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Nikolai Medtner's Unforgettable "Forgotten Melodies"

Cahill Smith
Courtesy of the Artist
Cahill Smith

Pianist Cahill Smith feels deeply connected to Nikolai Medtner’s music, and he is devoted to bringing it to greater prominence in today's classical scene. His new CD featuring Medtner's "Forgotten Melodies" is WCRB's CD of the Week.

Nikolai Medtner, born in Moscow in 1879, was an astounding pianist. But even as a great pianistic future sparkled before him, he chose to give it up and compose instead. In his music, he summoned his mastery of the keyboard and his reverence for Beethoven, combining them with the affecting humanity of his own unique spirit. While composers like Scriabin and Prokofiev took radical detours, Medtner held devoutly to his own convictions, applying himself to a continuation of the 19th-century traditions of tonality and form that sparked his genius. Rachmaninoff called him “the greatest composer of our time.”

Pianist Cahill Smith was born and raised in rural Alabama. He’s played around the world (including here in Boston at the Isabella Stewart Gardner Museum) and he teaches at Lee University in Tennessee. His debut CD opens with Medtner’s first book of “Forgotten Melodies,” a string of colorful character pieces tied together with an essential element of the group’s opener – the Sonata Reminiscenza (Sonata of Reminiscence). While it contains the building blocks of a traditional sonata, it features a haunting twist, opening with an entrancing bit of music that mysteriously spins itself into earshot, mimicking the way a deep memory rises to consciousness. That bit of music recurs throughout the cycle of pieces, haunting the whole with a warm humanity.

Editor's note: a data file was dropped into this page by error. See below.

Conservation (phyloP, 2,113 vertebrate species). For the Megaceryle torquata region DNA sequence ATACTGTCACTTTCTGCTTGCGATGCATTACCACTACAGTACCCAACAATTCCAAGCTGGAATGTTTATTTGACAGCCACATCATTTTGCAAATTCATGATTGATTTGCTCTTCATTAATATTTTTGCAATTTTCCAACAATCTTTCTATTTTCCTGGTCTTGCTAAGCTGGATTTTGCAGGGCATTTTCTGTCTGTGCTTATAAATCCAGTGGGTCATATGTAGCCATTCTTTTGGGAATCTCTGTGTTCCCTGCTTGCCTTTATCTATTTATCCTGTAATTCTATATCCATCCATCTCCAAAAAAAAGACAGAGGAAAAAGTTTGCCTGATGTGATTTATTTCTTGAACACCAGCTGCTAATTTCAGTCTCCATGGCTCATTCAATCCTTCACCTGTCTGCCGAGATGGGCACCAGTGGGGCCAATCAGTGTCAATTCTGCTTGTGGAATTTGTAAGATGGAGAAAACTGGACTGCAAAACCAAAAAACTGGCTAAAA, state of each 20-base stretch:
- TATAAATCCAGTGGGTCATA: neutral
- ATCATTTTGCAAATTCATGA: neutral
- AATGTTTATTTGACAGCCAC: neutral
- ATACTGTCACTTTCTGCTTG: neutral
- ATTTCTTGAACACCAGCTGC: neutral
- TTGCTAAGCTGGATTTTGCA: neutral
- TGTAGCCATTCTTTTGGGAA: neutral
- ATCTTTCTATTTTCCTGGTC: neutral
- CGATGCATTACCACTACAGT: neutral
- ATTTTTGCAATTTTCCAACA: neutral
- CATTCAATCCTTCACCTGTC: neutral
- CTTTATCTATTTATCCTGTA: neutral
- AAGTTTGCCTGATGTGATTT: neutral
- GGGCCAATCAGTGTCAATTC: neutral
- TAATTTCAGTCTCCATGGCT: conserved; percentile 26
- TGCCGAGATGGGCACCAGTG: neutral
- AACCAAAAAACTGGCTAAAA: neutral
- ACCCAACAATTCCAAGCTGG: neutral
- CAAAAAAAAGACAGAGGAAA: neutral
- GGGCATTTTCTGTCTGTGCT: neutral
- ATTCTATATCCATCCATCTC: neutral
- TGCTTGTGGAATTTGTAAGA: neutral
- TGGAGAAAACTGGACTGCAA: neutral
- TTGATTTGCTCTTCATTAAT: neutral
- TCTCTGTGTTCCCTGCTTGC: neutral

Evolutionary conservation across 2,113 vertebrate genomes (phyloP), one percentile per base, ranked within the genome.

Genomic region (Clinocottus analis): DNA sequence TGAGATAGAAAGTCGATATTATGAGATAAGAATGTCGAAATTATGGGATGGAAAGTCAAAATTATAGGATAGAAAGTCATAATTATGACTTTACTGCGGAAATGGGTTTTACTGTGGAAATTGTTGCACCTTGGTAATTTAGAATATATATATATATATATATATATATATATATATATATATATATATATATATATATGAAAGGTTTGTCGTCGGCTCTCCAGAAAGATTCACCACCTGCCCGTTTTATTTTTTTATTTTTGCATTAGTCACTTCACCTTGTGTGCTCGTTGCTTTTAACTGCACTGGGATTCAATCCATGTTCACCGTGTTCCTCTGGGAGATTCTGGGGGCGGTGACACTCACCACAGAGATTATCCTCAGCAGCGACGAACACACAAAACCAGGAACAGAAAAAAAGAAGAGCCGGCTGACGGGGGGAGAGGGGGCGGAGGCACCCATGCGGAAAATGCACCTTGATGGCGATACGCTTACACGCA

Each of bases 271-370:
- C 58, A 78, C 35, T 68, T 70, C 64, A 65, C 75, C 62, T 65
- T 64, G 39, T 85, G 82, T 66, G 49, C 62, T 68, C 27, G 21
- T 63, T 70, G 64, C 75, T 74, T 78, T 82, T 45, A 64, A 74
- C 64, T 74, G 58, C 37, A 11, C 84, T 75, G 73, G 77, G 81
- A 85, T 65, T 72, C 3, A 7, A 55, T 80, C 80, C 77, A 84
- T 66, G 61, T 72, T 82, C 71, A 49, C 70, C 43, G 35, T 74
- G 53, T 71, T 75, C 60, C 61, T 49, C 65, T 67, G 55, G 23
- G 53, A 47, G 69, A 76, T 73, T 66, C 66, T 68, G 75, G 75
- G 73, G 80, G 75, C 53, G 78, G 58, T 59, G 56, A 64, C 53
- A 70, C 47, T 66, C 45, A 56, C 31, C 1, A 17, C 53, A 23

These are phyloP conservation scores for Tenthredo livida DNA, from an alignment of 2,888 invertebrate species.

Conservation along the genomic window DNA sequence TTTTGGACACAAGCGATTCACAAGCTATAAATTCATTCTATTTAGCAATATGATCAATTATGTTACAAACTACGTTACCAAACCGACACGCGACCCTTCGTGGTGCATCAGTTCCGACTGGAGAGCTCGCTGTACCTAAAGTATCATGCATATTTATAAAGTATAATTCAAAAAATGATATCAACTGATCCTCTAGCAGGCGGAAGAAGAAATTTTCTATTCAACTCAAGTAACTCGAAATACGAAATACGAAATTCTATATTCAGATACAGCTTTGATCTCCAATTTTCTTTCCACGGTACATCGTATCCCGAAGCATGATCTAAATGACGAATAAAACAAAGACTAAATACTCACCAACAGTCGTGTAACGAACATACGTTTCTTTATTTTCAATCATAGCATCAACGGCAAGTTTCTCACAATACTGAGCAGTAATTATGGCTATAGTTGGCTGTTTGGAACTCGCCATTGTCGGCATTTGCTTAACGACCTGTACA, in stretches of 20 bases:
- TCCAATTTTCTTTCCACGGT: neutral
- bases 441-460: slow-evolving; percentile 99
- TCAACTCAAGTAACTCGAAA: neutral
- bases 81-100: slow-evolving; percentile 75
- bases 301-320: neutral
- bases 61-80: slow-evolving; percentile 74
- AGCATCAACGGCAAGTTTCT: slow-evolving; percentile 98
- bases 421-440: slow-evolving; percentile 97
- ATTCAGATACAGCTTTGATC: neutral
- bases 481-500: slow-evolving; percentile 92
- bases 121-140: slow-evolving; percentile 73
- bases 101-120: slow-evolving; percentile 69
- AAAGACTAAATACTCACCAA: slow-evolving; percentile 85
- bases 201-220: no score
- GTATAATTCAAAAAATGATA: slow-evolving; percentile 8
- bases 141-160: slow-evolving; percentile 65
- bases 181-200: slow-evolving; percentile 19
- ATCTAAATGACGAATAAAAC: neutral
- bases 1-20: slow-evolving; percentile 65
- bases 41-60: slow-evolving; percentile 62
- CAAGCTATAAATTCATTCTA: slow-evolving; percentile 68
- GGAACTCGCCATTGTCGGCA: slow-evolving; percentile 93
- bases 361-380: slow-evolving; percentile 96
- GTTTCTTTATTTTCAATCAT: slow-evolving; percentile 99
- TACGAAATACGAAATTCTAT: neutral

Smith is careful to reveal bits of the DNA of all the pieces on the recording while keeping the emphasis on the sheer beauty of their character. His liner notes offer small excerpts of the scores, unveiling motifs and themes with eloquent descriptions of their effect.

Listen to the brooding “Meditation” (track 9), which Smith suggests comes from the “restless visions of a disturbed mind.”

Contrast that with “Primavera” (“Spring Tale,” track 11) which, he says, flows forth “like a stream gathering momentum from snow-melt.”

The “Canzona Matinata” (track 12) hovers in the air with a floating and irresistible lyricism in Smith’s hands, and throughout the recording there is a palpable sense of love – a real affinity for the directness and honesty in Medtner’s music, which goes straight to the heart.

Smith, like many other pianists, takes the time to point out that a composer with the depth and signature quality of Medtner deserves many listenings. We agree.

Here’s an interview with Cahill Smith, before he and some of his colleagues from the Eastman School of Music brought a concert of Medtner’s music to Carnegie Hall:

Watch a performance from the album here:

To purchase this recording, and for more information, visit Cahill Smith's website.